AA Gill has died and today I realized that I will genuinely miss him.
Of course, I only knew him through his writing.
I don’t usually feel anything when a famous person dies – nothing at all.
I tend towards pragmatism in that regard.
If I didn’t know the person that died – why would that upset me?
I may have enjoyed the music of David Bowie and Bob Dylan but, I felt nothing on hearing of their death and certainly didn’t feel compelled to turn to Facebook and join in the ‘outpouring’ of grief.
To be honest, my response to this piggy backing of celebrity death to gain popularity, likes, shares, or whatever, is usually a quick shrug and a scroll.
So why did reading of AA Gill’s death compel me to write this?
Well, here’s his announcement of his cancer diagnosis:
“I’ve got an embarrassment of cancer, the full English. There is barely a morsel of offal that is not included. I have a trucker’s gut-buster, gimpy, malevolent, meaty malignancy.”
Understatement is a tool that penetrates.
Reading that took me straight back to hearing my own mother’s cancer described by the surgeon. ‘There is cancer in, on, or around every stomach organ.’
You have to think for a moment to fully take in what this means.
In his last Sunday Times article this morning, AA Gill described listening through a plastic curtain as a man is held down by three policemen.
A & E is the great leveler.
We experienced the same thing when we brought my mother to that terrifying pit of despair and squalor.
I never imagined someone so rich and famous as AA Gill being forced to lie on a gurney in agony and listen to the howls of the drunks.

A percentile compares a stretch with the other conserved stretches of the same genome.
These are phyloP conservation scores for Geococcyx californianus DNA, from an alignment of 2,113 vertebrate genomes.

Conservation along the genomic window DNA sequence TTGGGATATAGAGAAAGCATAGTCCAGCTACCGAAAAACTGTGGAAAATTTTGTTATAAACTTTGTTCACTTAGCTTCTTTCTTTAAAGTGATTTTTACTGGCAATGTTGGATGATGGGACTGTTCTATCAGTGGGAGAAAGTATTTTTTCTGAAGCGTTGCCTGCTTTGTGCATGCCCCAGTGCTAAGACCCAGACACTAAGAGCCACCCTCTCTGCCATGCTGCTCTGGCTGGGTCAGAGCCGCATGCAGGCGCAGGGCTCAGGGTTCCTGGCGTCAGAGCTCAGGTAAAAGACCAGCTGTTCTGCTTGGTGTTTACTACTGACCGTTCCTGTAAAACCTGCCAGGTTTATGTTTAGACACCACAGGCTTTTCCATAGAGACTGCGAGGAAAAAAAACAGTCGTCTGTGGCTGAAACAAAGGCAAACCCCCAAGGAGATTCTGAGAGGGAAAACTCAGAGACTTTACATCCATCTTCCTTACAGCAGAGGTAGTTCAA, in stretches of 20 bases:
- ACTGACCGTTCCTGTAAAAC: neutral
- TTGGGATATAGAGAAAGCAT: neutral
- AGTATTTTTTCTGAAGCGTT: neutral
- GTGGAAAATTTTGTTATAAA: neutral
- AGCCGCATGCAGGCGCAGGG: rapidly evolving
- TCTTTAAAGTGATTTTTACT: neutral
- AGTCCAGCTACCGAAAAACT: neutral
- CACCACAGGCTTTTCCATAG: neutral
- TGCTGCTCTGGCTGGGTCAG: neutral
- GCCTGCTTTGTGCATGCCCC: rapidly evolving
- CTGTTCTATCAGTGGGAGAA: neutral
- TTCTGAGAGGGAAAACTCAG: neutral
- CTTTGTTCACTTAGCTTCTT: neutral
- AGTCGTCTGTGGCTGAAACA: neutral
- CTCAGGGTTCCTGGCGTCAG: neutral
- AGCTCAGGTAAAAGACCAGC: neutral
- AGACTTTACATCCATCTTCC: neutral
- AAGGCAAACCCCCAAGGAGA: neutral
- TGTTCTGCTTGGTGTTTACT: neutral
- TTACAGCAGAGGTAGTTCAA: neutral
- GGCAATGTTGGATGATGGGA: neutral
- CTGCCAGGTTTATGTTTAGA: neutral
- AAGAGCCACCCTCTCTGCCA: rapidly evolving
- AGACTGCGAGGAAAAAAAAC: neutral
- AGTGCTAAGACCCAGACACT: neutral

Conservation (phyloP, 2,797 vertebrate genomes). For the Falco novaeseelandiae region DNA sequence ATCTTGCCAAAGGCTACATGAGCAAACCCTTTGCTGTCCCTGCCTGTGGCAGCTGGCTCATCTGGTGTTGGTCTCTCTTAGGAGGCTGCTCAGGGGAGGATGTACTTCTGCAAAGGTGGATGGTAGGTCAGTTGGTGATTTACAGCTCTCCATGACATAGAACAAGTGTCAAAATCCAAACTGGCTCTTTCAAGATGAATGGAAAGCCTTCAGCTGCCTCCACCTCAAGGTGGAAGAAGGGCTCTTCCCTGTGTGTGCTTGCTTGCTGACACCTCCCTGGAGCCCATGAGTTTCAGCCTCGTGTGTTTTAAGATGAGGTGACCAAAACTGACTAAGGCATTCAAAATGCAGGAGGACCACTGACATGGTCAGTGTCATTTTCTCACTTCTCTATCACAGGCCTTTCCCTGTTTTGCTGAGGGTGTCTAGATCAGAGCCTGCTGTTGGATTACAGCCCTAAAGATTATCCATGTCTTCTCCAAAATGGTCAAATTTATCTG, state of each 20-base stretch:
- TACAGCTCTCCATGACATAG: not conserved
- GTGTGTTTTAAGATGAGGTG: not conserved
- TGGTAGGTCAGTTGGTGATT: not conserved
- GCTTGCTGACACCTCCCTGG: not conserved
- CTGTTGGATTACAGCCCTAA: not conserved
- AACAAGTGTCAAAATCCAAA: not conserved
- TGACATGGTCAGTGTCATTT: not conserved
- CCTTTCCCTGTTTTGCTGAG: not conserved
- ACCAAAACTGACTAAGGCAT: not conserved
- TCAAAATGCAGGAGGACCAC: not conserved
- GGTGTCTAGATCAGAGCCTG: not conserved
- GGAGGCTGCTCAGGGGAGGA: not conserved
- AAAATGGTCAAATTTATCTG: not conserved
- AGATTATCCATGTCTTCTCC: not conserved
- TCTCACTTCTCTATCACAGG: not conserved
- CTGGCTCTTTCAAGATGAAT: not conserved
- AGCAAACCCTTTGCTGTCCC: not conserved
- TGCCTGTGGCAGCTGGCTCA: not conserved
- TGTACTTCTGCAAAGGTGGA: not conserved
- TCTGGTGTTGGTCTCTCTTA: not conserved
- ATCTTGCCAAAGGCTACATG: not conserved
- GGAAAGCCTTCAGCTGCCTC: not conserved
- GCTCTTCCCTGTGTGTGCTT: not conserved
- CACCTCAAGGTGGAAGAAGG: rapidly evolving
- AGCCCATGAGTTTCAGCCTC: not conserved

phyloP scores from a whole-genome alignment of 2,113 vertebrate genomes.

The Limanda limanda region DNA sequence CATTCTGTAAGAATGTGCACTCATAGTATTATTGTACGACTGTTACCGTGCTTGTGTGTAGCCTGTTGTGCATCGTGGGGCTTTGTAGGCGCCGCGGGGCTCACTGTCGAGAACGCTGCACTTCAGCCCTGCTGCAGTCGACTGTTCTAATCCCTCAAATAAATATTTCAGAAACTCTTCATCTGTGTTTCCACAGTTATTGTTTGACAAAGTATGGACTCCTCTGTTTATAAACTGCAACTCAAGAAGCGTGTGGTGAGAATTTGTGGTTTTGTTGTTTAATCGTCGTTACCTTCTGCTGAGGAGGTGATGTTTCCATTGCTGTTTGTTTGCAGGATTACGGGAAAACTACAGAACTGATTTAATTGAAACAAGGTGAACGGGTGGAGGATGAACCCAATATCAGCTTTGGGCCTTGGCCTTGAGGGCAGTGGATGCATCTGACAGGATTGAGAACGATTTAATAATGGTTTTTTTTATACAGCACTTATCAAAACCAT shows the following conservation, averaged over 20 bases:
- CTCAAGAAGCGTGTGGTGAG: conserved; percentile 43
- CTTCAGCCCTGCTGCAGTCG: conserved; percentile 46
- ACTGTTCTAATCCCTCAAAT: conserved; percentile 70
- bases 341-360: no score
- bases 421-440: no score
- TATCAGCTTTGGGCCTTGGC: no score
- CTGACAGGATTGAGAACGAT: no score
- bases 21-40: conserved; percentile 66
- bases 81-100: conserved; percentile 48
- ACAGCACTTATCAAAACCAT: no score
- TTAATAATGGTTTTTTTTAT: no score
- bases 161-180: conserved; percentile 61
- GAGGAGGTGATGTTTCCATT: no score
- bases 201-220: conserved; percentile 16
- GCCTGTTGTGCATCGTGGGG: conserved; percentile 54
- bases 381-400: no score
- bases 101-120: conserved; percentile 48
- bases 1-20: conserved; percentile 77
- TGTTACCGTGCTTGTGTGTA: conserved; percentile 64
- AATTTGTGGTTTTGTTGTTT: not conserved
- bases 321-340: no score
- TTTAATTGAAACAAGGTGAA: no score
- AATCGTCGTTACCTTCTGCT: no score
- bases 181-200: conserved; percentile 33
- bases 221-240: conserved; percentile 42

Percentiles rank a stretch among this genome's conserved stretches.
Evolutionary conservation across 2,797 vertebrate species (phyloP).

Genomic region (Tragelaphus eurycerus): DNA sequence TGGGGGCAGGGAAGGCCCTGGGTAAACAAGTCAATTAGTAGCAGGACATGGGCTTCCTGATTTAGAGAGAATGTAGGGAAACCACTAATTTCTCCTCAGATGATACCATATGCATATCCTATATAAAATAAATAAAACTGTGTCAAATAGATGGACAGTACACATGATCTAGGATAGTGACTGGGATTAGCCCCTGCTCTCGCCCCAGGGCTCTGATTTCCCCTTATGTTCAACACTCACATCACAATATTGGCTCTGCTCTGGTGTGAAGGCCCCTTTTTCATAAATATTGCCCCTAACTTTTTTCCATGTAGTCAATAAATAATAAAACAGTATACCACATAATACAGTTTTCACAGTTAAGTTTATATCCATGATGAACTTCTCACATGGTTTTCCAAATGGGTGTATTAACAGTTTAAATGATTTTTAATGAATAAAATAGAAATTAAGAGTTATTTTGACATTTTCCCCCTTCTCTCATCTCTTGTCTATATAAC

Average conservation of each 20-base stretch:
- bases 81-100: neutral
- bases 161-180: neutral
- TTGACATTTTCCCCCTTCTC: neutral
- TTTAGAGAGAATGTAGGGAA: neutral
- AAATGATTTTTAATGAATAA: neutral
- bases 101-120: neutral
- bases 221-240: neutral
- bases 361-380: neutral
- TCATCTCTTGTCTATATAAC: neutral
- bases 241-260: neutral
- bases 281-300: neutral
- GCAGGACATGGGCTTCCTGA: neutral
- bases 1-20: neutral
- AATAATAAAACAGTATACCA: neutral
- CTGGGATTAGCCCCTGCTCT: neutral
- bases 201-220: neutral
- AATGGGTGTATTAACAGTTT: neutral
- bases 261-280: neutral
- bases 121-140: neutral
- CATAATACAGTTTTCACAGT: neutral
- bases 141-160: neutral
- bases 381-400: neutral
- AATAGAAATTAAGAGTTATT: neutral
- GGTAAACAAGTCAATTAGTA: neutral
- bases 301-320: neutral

And yet he not only did, but he chose the NHS over private treatment.
Maybe the clues lie in his writing.
He was the most Marmitian of writers. He could be arrogant and scathing – you could love and hate him all in the space of one page.
I enjoyed his ‘Tristram’ baiting of the BBC, his outing of hypocrites and restaurant snobs, and, as a waitress in another life I much admired his defense of low paid staff restaurant staff.
I did hate his killing of the Baboon. But, and I’m sure he intended this, the reaction to it did reveal a certain hypocrisy in the animal-loving haters.
It is not really only vegetarians who can enjoy the view from the moral high ground here?
Animals regarded as food are treated appallingly, then killed every day.
I have learned that you can dislike, or even hate aspects of people, while still liking them a great deal.
When he defended the underdog he did so with passion. Reporting on the refugee crisis he wrote:
‘The boat revealed its last speechless, shocking gasp of despair. The body of a young African woman and her baby…still joined to her by its umbilical cord. In labour she drowned. Its first breath the great salt tears of the sea.”
His choice of the NHS represented his last chance to report on life for the underdog.
Sadly for AA Gill, this time the underdog was him.